NLRB Decisions: Lincoln Lutheran of Racine
In Lincoln Lutheran of Racine, (362 NLRB No. 188), the Board addressed whether it is unlawful for an employer to cease checking off union dues after the expiration of a CBA. The Board held that employers in fact are obligated to continue to check off union dues after a CBA expires as part of the same requirements to continue most other terms and conditions of employment under a “status quo” arrangement. Unlike the Browning-Ferris decision, however, the Board limited this decision in that it will be applied only prospectively.
Since 2007, the Employer and Union involved in the case had been parties to a CBA that included a dues check off provision. The parties’ Agreement expired in early 2013, shortly after which the employer discontinued dues check off for a period of 8 months.
It is well-established law that when a CBA expires and the parties have yet to reach a new agreement, the employer must continue all contractually-established terms and conditions of employment that are mandatory subjects of bargaining until agreement is reached or the parties bargain to lawful impasse. This does not mean, however, that all terms and conditions survive expiration; this protection is not extended to those agreements that involve the contractual surrender of statutory or non-statutory rights by one of the parties. Thus, the Board had to decide whether dues check off is included among those items that do survive.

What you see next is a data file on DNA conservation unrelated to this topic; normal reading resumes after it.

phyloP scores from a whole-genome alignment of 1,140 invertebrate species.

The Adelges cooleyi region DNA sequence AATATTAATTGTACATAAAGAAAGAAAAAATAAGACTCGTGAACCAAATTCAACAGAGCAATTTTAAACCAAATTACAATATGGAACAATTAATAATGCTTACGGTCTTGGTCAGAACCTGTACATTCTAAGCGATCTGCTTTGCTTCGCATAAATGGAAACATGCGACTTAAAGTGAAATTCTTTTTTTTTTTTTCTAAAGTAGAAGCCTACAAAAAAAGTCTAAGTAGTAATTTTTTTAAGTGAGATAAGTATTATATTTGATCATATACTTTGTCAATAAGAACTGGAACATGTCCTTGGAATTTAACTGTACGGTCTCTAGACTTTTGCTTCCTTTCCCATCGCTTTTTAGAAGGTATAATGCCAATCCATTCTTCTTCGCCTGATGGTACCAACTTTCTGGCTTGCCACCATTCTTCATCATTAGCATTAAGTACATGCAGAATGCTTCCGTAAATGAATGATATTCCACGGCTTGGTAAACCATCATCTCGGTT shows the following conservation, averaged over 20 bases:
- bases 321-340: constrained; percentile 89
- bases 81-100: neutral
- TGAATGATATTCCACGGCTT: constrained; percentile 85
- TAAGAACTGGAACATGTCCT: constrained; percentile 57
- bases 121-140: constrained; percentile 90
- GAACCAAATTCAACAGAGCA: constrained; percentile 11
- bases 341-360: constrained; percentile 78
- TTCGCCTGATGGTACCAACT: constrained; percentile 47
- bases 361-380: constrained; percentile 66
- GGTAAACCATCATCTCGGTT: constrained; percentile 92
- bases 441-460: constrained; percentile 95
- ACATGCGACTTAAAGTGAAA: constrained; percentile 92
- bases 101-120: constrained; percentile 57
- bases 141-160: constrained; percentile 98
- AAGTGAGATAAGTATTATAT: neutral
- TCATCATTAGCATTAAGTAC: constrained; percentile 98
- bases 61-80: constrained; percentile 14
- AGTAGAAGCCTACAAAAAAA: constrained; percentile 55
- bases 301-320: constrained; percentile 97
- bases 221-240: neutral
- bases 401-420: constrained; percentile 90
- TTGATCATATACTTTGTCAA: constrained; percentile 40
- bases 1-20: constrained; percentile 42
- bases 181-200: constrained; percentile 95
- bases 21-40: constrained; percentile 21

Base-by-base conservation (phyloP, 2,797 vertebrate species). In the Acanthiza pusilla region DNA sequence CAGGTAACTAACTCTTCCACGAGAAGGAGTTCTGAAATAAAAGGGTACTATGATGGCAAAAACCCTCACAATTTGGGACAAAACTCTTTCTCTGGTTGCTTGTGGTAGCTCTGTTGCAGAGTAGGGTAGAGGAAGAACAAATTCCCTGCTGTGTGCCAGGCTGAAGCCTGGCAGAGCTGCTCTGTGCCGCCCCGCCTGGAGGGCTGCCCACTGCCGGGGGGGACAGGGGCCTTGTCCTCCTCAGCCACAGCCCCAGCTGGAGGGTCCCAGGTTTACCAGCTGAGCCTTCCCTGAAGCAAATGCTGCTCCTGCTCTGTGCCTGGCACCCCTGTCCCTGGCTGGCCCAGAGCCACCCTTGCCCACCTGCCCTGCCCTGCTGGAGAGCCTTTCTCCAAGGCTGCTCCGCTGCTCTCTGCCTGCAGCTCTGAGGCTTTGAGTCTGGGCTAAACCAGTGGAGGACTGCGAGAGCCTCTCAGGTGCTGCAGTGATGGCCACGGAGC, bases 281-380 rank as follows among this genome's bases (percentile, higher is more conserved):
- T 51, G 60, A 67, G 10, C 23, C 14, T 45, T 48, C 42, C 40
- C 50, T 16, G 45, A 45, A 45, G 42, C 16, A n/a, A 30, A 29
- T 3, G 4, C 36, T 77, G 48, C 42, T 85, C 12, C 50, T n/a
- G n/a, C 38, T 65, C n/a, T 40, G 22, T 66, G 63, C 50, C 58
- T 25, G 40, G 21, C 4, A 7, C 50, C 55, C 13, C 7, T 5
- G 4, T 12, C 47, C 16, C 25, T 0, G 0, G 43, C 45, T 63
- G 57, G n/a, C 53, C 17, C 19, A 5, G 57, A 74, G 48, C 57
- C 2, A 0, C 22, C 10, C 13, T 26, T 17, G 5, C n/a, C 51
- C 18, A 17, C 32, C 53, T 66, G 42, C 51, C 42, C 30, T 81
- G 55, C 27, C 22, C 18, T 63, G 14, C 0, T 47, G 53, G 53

The Board recognized dues check off to be a matter related to wages, hours, and other terms and conditions of employment and, therefore, a mandatory subject of bargaining. In comparing dues check off to other voluntary check off agreements, such as employee savings accounts and charitable contributions, the Board held dues check off subject to surviving the contracts that establish it. In support of this ruling, the Board noted that had Congress intended for dues check off to expire along with an expiring CBA, it would not make sense for employees to be informed of their right to revoke their check off authorization upon expiration of the contract. Therefore, the Board ordered that such arrangements be treated the same as other terms and conditions of employment for purposes of the status quo rule.
Despite this ruling, the Board recognized that its decision overturned 50 years of legal precedent upon which employers had relied when negotiating CBAs. Therefore, the Board decided that its ruling would be applied prospectively only, and that the complaint involved in the case, as well as all other pending similar cases, would be dismissed.
Why this decision is important for you: The significance of the Board’s ruling in this case obviously will come into play any time a CBA to which you are a party expires and status quo is applied during a period of negotiations over a new agreement. If an employer with whom you are negotiating takes the position that it does not have to continue dues check off, you should demand that it continue to deduct union dues and you can cite this decision as definitive support of your position. Failure by the employer to comply with your demand would make it appropriate for you to file a charge of unfair labor practice.